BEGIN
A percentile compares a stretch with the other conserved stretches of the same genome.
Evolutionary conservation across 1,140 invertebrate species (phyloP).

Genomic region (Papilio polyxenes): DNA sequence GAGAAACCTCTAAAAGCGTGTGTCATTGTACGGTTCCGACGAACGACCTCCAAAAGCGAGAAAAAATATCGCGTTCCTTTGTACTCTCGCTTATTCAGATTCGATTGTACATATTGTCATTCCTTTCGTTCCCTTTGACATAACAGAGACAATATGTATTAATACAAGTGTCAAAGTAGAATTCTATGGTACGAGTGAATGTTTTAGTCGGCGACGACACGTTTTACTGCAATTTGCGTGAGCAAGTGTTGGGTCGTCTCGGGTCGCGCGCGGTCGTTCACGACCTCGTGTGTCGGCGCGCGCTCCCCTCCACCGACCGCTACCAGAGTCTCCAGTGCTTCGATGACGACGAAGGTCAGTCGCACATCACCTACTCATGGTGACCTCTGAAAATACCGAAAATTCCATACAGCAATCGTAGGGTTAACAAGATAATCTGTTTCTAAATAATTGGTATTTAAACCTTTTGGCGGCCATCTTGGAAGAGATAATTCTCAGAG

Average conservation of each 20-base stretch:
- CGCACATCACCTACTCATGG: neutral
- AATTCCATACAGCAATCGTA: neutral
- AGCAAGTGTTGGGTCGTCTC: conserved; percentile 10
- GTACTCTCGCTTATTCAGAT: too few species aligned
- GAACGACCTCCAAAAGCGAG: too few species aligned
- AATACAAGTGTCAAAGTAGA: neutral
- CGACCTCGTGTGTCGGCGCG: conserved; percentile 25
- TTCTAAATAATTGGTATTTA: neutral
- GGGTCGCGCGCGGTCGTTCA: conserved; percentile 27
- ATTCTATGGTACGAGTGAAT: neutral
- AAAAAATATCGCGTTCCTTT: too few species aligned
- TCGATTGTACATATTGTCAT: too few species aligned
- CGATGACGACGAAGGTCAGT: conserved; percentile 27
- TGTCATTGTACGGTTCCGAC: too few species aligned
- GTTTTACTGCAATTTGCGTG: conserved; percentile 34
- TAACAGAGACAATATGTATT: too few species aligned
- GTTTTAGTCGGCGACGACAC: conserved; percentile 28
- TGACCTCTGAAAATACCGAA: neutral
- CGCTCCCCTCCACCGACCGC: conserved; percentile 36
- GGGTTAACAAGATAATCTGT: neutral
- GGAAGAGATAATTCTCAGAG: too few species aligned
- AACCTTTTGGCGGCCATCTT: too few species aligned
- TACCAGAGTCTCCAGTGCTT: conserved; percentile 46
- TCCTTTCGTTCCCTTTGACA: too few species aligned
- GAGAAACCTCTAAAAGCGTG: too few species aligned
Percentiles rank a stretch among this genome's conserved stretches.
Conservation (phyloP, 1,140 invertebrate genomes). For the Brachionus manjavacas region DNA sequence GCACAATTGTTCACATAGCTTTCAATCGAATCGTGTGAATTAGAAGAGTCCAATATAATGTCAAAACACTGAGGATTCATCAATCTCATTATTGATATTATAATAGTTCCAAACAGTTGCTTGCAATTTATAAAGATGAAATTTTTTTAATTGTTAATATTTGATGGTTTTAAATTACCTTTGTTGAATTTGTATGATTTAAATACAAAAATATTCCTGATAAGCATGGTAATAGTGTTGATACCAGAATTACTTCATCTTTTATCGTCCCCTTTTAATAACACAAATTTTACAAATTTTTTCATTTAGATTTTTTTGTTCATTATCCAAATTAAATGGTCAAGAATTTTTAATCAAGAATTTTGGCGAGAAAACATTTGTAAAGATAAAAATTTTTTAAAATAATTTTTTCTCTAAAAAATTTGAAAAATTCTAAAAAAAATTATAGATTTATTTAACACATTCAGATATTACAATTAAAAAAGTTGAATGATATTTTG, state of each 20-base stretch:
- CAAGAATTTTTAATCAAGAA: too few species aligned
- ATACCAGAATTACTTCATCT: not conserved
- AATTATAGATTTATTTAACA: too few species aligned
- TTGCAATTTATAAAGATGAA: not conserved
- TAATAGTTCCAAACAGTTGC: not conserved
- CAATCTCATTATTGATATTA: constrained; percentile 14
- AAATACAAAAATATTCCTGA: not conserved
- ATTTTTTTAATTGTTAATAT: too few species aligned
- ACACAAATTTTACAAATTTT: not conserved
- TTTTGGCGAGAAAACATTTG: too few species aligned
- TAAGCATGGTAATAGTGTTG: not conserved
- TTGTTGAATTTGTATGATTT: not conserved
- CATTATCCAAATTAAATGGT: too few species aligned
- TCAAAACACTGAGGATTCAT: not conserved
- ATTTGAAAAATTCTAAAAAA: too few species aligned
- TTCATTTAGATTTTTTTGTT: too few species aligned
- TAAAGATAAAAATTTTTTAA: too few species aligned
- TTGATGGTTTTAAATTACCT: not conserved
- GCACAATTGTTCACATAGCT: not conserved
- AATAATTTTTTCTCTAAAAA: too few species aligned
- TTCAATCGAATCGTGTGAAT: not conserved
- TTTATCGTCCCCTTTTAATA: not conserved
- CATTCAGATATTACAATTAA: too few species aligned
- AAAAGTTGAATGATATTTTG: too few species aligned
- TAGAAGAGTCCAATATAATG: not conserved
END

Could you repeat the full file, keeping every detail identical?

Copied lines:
A percentile compares a stretch with the other conserved stretches of the same genome.
Evolutionary conservation across 1,140 invertebrate species (phyloP).

Genomic region (Papilio polyxenes): DNA sequence GAGAAACCTCTAAAAGCGTGTGTCATTGTACGGTTCCGACGAACGACCTCCAAAAGCGAGAAAAAATATCGCGTTCCTTTGTACTCTCGCTTATTCAGATTCGATTGTACATATTGTCATTCCTTTCGTTCCCTTTGACATAACAGAGACAATATGTATTAATACAAGTGTCAAAGTAGAATTCTATGGTACGAGTGAATGTTTTAGTCGGCGACGACACGTTTTACTGCAATTTGCGTGAGCAAGTGTTGGGTCGTCTCGGGTCGCGCGCGGTCGTTCACGACCTCGTGTGTCGGCGCGCGCTCCCCTCCACCGACCGCTACCAGAGTCTCCAGTGCTTCGATGACGACGAAGGTCAGTCGCACATCACCTACTCATGGTGACCTCTGAAAATACCGAAAATTCCATACAGCAATCGTAGGGTTAACAAGATAATCTGTTTCTAAATAATTGGTATTTAAACCTTTTGGCGGCCATCTTGGAAGAGATAATTCTCAGAG

Average conservation of each 20-base stretch:
- CGCACATCACCTACTCATGG: neutral
- AATTCCATACAGCAATCGTA: neutral
- AGCAAGTGTTGGGTCGTCTC: conserved; percentile 10
- GTACTCTCGCTTATTCAGAT: too few species aligned
- GAACGACCTCCAAAAGCGAG: too few species aligned
- AATACAAGTGTCAAAGTAGA: neutral
- CGACCTCGTGTGTCGGCGCG: conserved; percentile 25
- TTCTAAATAATTGGTATTTA: neutral
- GGGTCGCGCGCGGTCGTTCA: conserved; percentile 27
- ATTCTATGGTACGAGTGAAT: neutral
- AAAAAATATCGCGTTCCTTT: too few species aligned
- TCGATTGTACATATTGTCAT: too few species aligned
- CGATGACGACGAAGGTCAGT: conserved; percentile 27
- TGTCATTGTACGGTTCCGAC: too few species aligned
- GTTTTACTGCAATTTGCGTG: conserved; percentile 34
- TAACAGAGACAATATGTATT: too few species aligned
- GTTTTAGTCGGCGACGACAC: conserved; percentile 28
- TGACCTCTGAAAATACCGAA: neutral
- CGCTCCCCTCCACCGACCGC: conserved; percentile 36
- GGGTTAACAAGATAATCTGT: neutral
- GGAAGAGATAATTCTCAGAG: too few species aligned
- AACCTTTTGGCGGCCATCTT: too few species aligned
- TACCAGAGTCTCCAGTGCTT: conserved; percentile 46
- TCCTTTCGTTCCCTTTGACA: too few species aligned
- GAGAAACCTCTAAAAGCGTG: too few species aligned
Percentiles rank a stretch among this genome's conserved stretches.
Conservation (phyloP, 1,140 invertebrate genomes). For the Brachionus manjavacas region DNA sequence GCACAATTGTTCACATAGCTTTCAATCGAATCGTGTGAATTAGAAGAGTCCAATATAATGTCAAAACACTGAGGATTCATCAATCTCATTATTGATATTATAATAGTTCCAAACAGTTGCTTGCAATTTATAAAGATGAAATTTTTTTAATTGTTAATATTTGATGGTTTTAAATTACCTTTGTTGAATTTGTATGATTTAAATACAAAAATATTCCTGATAAGCATGGTAATAGTGTTGATACCAGAATTACTTCATCTTTTATCGTCCCCTTTTAATAACACAAATTTTACAAATTTTTTCATTTAGATTTTTTTGTTCATTATCCAAATTAAATGGTCAAGAATTTTTAATCAAGAATTTTGGCGAGAAAACATTTGTAAAGATAAAAATTTTTTAAAATAATTTTTTCTCTAAAAAATTTGAAAAATTCTAAAAAAAATTATAGATTTATTTAACACATTCAGATATTACAATTAAAAAAGTTGAATGATATTTTG, state of each 20-base stretch:
- CAAGAATTTTTAATCAAGAA: too few species aligned
- ATACCAGAATTACTTCATCT: not conserved
- AATTATAGATTTATTTAACA: too few species aligned
- TTGCAATTTATAAAGATGAA: not conserved
- TAATAGTTCCAAACAGTTGC: not conserved
- CAATCTCATTATTGATATTA: constrained; percentile 14
- AAATACAAAAATATTCCTGA: not conserved
- ATTTTTTTAATTGTTAATAT: too few species aligned
- ACACAAATTTTACAAATTTT: not conserved
- TTTTGGCGAGAAAACATTTG: too few species aligned
- TAAGCATGGTAATAGTGTTG: not conserved
- TTGTTGAATTTGTATGATTT: not conserved
- CATTATCCAAATTAAATGGT: too few species aligned
- TCAAAACACTGAGGATTCAT: not conserved
- ATTTGAAAAATTCTAAAAAA: too few species aligned
- TTCATTTAGATTTTTTTGTT: too few species aligned
- TAAAGATAAAAATTTTTTAA: too few species aligned
- TTGATGGTTTTAAATTACCT: not conserved
- GCACAATTGTTCACATAGCT: not conserved
- AATAATTTTTTCTCTAAAAA: too few species aligned
- TTCAATCGAATCGTGTGAAT: not conserved
- TTTATCGTCCCCTTTTAATA: not conserved
- CATTCAGATATTACAATTAA: too few species aligned
- AAAAGTTGAATGATATTTTG: too few species aligned
- TAGAAGAGTCCAATATAATG: not conserved